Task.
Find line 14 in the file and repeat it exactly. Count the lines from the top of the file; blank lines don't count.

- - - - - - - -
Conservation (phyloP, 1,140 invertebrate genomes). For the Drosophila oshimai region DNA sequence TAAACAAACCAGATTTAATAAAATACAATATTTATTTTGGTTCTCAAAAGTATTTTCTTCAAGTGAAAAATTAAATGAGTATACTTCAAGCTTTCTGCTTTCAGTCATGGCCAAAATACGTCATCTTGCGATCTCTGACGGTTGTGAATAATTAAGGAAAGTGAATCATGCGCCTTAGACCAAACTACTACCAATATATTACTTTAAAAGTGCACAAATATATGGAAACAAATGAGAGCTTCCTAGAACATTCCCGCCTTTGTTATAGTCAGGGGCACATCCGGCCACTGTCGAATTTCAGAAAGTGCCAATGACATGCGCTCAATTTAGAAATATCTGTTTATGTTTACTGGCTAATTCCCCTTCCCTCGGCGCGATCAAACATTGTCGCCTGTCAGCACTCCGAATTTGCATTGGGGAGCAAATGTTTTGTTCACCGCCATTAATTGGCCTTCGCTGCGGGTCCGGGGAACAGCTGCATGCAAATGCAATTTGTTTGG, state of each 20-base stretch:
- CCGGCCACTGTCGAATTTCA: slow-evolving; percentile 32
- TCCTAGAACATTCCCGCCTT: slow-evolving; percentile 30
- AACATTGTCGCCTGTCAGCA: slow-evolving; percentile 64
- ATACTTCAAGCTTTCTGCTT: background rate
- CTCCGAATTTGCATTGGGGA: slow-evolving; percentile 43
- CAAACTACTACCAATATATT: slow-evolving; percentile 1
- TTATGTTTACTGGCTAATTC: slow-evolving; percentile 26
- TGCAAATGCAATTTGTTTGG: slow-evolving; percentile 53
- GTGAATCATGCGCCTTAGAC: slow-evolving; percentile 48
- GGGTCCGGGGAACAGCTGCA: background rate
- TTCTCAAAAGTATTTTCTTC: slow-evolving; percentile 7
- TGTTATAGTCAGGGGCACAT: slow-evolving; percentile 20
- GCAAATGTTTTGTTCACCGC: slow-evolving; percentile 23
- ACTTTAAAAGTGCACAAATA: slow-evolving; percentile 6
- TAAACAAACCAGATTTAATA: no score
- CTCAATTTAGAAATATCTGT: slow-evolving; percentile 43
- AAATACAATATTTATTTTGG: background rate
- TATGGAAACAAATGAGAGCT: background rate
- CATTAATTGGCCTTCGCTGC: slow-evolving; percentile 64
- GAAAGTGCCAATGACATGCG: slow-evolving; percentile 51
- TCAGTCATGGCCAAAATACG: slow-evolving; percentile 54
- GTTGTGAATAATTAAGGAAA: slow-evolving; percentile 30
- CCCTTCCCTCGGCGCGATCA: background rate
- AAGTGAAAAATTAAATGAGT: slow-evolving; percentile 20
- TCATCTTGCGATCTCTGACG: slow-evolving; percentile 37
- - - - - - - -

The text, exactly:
- GCAAATGTTTTGTTCACCGC: slow-evolving; percentile 23